Well, my husband and I have been thinking of moving to Milaca. Not because there is anything special or even probably tolerable about this small northern town, but just because it has a cool name and therefore we figured we could recruit lots of people to join us there because they would feel proud to say, "We needed to get way out of the city, so we're moving to ***Milaca!***"
So, when a friend of Kenny's said he was having an overnight skating and snowshoeing party there at his parent's place, we took it as a sign. We went to stay at Shelly and Eric's house - they have a really cozy, beautiful, woodsy house with a huge shop attached to the back, in 80 acres of woods with restored wetlands and 40 years of new growth trees (it had been clearcut before they moved there.)
We packed up the kids and got there way too late, in my opinion, but in any case we got to take the kids out on the pond in the woods behind the house, and look at the moon in the dark while other people skated. Later, at around 10:30 p.m., everyone went for a snowshoe-hike in the dark with both kids pulled by my husband in the sled, while I and many others snowshoed out to look at the constellations. That night I went to bed with the kids while Kenny did some sauna-ing and snowjumping, and the next day we snowshoed out to a further pond where some people had built a 7-foot snowman the day before. The kids loved it! Ezra even snowshoed with adult snowshoes on without complaining. Ottar insisted on walking and dragging his sled instead of riding in it, as is typical of him!
Later the woman of the house offered to take us out to see the resident porcupines. So we snowshoed out again and saw the nest and then the porcupine waaaay up in a tree. She told us quite a bit about porcupines and also showed us some wolf tracks and some mouse tracks that ended in the mouse being eaten by an owl (which also left a track). While we were doing this, Ottar was with me and the others, but unfortunately Kenny was back with Ezra, feeding him lunch after he got a little "loopy" and tried to start snowball fights (he loves snowball fights!) with un-amused adults. Since they didn't know if they could catch up with us, they went back to see the snowman, and Ezra had a *very, very* tearful goodbye. He named him Charlie and took pictures of him with his digital camera (after we got home the next day, he somehow figured out how to superimpose Kenny's voice pretending to be Charlie, over the photo. It said, "Hi, I'm Charlie the Snowman. Ezra, I hope you don't forget me after I melt!").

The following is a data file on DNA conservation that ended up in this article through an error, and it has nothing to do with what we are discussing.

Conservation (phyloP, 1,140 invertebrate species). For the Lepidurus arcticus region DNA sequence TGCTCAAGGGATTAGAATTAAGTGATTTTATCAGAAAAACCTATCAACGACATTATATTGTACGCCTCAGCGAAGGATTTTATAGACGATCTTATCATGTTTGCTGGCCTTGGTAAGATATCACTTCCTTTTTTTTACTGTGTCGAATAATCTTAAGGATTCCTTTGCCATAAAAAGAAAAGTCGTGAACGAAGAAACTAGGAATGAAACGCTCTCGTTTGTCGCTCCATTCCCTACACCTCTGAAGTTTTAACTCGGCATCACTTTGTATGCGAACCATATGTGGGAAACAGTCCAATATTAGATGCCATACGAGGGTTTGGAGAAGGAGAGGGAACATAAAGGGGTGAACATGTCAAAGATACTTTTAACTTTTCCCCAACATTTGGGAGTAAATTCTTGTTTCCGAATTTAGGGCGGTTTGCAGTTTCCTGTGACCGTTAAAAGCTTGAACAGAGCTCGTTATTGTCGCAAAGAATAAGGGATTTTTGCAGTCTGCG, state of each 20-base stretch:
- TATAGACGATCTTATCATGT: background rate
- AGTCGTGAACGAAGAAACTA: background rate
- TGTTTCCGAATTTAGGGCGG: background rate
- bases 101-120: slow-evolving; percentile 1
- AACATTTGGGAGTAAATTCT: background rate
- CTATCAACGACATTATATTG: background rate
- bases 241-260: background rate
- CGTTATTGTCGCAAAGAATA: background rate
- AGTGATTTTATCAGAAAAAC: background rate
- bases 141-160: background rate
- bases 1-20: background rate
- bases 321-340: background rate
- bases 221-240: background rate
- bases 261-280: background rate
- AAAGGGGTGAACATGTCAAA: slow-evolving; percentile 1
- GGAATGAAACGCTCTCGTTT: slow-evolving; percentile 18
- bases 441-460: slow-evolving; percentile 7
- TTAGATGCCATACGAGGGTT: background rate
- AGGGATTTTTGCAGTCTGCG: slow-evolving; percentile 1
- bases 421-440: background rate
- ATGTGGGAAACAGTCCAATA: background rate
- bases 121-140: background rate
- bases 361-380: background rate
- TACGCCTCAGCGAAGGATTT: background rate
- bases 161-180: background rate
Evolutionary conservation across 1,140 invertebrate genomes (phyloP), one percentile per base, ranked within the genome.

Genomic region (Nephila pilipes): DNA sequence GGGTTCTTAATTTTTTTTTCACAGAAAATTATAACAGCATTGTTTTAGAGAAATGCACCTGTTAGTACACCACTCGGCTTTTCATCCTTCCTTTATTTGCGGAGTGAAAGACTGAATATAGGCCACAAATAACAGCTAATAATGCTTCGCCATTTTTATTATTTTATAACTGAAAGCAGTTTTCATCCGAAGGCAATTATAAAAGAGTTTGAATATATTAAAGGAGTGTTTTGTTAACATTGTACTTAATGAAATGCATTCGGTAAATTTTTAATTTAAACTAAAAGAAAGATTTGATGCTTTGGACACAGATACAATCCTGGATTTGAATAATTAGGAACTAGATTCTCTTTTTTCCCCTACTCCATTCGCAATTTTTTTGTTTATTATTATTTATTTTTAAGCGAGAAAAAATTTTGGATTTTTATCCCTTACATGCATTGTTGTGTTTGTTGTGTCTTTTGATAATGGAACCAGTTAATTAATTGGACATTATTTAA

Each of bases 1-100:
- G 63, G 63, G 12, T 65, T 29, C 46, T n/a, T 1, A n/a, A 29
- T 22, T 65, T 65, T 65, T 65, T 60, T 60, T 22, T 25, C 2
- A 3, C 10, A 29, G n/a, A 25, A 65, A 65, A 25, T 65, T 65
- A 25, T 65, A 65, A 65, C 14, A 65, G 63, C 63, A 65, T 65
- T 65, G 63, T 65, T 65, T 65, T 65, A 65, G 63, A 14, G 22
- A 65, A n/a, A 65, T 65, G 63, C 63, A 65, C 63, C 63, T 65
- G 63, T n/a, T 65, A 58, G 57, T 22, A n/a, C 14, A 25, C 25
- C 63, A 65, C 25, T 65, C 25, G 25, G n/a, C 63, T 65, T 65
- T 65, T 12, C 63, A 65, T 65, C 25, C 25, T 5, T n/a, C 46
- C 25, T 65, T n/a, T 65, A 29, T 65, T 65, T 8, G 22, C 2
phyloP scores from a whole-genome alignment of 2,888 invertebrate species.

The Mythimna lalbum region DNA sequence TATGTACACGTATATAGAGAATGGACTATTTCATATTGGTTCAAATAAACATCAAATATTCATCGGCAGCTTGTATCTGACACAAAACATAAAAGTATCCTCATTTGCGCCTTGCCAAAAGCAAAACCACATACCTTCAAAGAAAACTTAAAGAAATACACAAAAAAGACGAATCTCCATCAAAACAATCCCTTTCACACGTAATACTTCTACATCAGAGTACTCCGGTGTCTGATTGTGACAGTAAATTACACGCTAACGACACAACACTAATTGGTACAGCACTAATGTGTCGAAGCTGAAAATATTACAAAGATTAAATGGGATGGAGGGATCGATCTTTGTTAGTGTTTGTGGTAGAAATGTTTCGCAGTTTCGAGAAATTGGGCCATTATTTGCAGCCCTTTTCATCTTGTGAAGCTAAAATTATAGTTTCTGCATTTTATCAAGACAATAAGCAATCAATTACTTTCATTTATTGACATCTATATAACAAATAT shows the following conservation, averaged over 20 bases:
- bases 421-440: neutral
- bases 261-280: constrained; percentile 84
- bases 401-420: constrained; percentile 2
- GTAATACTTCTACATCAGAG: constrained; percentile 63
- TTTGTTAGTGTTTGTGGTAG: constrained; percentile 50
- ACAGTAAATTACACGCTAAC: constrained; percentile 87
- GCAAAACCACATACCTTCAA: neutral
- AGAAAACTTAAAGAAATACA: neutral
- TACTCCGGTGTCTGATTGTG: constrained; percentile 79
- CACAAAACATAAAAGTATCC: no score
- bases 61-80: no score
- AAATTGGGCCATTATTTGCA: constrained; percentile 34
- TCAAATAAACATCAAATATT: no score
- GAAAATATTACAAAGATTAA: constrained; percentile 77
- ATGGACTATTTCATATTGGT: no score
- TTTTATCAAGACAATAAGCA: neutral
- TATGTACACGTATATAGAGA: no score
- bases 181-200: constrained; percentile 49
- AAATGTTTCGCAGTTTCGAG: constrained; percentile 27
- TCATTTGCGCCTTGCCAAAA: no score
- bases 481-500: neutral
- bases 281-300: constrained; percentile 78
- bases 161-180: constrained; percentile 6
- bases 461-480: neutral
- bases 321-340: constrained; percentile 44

Kenny and I chatted at length with Shelly and Eric about living in the woods, thoughts on schooling/homeschooling, bears, berries, and Tom Brown's and other tracking/nature observation workshops they have taken. Shelly has learned to "hear" the plants she gathers for her native plant nursery.
Right before we went home, we also got to see Shelly and Eric make 2 pairs of snowshoes with their son and a friend. They used to have a snowshoe-making business and estimate that they made between 12,000 and 30,000 pairs. (One of them says 12,000, and the other says 30,000. . . hmmm.) Anyway, they have stopped the business but they still make them on occasion and it was so cool to watch.
I am now interested in snowshoeing after using their snowshoes, which are made in the traditional Cree (?) way and are made for the snows of Minnesota. I had previously been snowshoeing with a rental pair of aluminum snowshoes, but I kept sinking in and I was totally annoyed! Now I find out that those aluminum ones are meant for harder-packed snow, rocky terrain, or icy slopes.
One of the most impressionable things was the conversation I had with Shelly about her efforts to protect the hardwoods and the soil up in the area, and how many of the hardwood trees are cut down specifically to produce computer paper. She also explained how all the logging has depleted the soil so that now the trees have extremely shallow roots (no topsoil) and they blow down easily in storms.
I must say that the drive up to Milaca is mighty ugly, so we are now not too excited to move up there, but on the other hand, it was a very inspirational and educational experience, and it was cool to hang out with people who raised their kids on 80 acres, which is my dream!
We are very grateful to Shelly and Eric for their generosity, conversation, hospitality, and patience with our kids.
I hope to post some pix soon!